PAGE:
Build your vocabulary with Merriam-Webster's Word of the Day! Each day a Merriam-Webster editor offers insight into a fascinating new word -- explaining its meaning, current use, and little-known details about its origin.
May 22nd, 2016
Episode 532 of 713 episodes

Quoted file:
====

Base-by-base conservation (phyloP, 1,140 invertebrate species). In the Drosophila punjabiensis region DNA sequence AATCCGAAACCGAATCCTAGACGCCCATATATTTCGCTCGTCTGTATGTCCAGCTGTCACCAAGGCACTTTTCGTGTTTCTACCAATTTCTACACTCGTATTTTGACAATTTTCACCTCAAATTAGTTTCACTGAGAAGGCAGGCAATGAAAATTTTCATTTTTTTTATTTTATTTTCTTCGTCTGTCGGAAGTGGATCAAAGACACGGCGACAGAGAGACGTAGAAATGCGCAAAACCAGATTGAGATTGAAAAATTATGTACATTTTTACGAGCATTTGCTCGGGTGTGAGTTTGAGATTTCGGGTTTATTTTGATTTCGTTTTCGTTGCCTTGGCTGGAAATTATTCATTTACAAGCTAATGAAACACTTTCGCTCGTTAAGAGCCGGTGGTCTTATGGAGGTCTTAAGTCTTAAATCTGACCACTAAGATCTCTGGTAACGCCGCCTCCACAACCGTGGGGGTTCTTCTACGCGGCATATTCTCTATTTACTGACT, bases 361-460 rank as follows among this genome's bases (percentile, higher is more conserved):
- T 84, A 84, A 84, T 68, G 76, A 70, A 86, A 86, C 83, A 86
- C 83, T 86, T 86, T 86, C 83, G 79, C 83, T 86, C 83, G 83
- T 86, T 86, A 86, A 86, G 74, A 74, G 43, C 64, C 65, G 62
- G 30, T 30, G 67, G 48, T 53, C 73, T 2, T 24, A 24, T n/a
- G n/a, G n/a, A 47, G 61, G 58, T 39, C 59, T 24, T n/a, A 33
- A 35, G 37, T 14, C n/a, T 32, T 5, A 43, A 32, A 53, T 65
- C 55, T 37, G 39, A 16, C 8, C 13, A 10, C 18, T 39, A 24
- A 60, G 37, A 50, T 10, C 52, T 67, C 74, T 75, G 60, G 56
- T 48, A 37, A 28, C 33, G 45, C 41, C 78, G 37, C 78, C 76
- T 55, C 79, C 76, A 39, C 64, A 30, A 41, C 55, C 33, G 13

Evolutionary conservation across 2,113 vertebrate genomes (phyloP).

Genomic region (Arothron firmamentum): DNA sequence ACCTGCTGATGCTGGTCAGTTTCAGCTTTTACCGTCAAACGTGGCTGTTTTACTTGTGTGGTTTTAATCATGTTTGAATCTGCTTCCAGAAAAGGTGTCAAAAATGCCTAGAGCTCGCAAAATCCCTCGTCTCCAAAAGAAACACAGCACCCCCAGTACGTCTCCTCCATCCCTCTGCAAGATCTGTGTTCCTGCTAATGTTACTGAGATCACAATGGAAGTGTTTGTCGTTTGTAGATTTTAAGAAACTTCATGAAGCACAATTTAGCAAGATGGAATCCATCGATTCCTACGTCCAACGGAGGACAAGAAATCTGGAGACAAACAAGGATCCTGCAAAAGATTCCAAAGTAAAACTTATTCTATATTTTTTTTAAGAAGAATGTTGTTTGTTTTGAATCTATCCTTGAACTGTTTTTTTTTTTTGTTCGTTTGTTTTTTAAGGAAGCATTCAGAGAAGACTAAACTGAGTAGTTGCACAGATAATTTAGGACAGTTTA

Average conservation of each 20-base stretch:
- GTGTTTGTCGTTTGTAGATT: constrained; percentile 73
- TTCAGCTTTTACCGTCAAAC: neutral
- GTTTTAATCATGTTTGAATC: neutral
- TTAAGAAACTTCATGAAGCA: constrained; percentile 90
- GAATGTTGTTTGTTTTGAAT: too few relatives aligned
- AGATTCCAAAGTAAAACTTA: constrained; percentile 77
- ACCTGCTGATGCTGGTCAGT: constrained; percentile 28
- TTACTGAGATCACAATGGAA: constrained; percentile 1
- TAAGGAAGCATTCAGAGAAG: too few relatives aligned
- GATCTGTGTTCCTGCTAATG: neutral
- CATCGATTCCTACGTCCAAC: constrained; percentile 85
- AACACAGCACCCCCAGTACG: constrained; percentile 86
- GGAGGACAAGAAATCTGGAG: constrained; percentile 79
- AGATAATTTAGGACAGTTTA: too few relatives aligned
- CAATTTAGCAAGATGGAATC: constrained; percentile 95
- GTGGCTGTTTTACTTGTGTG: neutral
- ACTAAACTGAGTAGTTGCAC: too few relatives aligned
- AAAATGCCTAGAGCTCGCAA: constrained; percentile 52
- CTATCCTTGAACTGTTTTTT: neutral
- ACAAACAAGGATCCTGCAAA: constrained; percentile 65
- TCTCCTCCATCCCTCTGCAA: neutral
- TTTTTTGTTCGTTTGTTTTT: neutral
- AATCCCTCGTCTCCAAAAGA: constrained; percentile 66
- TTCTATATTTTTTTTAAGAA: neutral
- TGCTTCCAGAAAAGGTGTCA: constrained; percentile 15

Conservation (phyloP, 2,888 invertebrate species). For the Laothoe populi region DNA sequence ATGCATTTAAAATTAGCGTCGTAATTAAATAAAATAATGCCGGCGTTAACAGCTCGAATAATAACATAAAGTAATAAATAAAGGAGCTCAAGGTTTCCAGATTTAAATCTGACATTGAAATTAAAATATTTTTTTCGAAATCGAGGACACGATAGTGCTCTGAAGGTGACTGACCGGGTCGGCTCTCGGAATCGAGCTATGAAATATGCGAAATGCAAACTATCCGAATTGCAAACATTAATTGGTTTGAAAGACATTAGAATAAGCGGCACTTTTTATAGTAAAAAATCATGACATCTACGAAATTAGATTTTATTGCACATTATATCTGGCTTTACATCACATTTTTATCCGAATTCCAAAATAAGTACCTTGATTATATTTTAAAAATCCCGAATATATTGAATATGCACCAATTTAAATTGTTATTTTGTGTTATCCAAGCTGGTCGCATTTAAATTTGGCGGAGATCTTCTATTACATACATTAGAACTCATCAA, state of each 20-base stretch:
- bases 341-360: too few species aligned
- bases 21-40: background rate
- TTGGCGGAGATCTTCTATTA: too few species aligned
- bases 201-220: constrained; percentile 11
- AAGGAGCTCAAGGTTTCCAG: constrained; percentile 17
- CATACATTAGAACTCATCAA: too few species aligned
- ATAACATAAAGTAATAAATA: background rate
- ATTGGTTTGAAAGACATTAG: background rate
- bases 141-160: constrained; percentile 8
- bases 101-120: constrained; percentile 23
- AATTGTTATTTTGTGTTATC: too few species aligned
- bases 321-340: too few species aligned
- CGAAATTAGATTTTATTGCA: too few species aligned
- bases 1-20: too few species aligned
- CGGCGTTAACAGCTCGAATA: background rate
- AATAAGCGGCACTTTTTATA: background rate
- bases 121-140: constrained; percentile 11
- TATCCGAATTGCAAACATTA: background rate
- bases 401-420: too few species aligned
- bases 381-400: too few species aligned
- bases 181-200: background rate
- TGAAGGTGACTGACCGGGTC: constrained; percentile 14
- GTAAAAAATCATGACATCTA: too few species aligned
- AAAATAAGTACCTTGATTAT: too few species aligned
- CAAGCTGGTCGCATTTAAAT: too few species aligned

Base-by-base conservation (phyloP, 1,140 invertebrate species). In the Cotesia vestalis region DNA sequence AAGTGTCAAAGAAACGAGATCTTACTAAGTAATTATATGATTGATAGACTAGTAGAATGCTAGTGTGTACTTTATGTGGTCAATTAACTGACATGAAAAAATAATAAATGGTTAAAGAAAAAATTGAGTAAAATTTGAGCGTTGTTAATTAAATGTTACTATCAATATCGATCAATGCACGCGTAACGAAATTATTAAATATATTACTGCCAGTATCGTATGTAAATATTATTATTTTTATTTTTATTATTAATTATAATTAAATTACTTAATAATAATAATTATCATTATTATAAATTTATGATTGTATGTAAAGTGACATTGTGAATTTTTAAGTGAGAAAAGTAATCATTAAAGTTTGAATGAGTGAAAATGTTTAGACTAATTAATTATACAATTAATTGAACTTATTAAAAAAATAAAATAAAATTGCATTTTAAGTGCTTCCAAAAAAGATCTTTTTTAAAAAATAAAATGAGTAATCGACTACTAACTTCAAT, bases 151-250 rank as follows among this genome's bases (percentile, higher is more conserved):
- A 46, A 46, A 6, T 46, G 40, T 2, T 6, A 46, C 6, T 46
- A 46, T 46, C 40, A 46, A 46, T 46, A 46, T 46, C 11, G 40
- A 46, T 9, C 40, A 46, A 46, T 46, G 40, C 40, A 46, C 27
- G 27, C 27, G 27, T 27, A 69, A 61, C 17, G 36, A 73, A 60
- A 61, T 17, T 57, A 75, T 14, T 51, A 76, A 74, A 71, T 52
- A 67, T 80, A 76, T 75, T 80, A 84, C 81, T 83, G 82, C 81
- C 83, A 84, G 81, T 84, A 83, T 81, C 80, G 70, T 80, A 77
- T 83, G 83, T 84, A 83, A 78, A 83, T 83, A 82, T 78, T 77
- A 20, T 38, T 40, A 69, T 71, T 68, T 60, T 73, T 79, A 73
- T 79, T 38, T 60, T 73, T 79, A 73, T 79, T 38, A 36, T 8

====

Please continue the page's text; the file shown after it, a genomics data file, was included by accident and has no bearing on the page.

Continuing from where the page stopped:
Merriam-Webster's Word of the Day for May 22, 2016 is: ideate \EYE-dee-ayt\ verb 1 : to form an idea or conception of (something) 2 : to form an idea Examples: Jocelyn used the lunch hour at the education seminar to talk with other teachers and ideate new activities to use in the classroom. "Most of us don't dedicate any time to thinking and ideating. To think well, you need to be willing to fail well." — Andy Lark, Fortune, 7 Mar. 2016 Did you know? Like idea and ideal, ideate comes from the Greek verb idein, which means "to see." The sight-thought connection came courtesy of Plato, the Greek philosopher who based his theory of the ideal on the concept of seeing, claiming that a true philosopher can see the essential nature of things and can recognize their ideal form or state. Early uses of idea, ideal, and ideate in English were associated with Platonic philosophy; idea meant "an archetype" or "a standard of perfection," ideal meant "existing as an archetype," and ideate referred to forming Platonic ideas. But though ideate is tied to ancient philosophy, the word itself is a modern concoction, relatively speaking. It first appeared in English only about 400 years ago.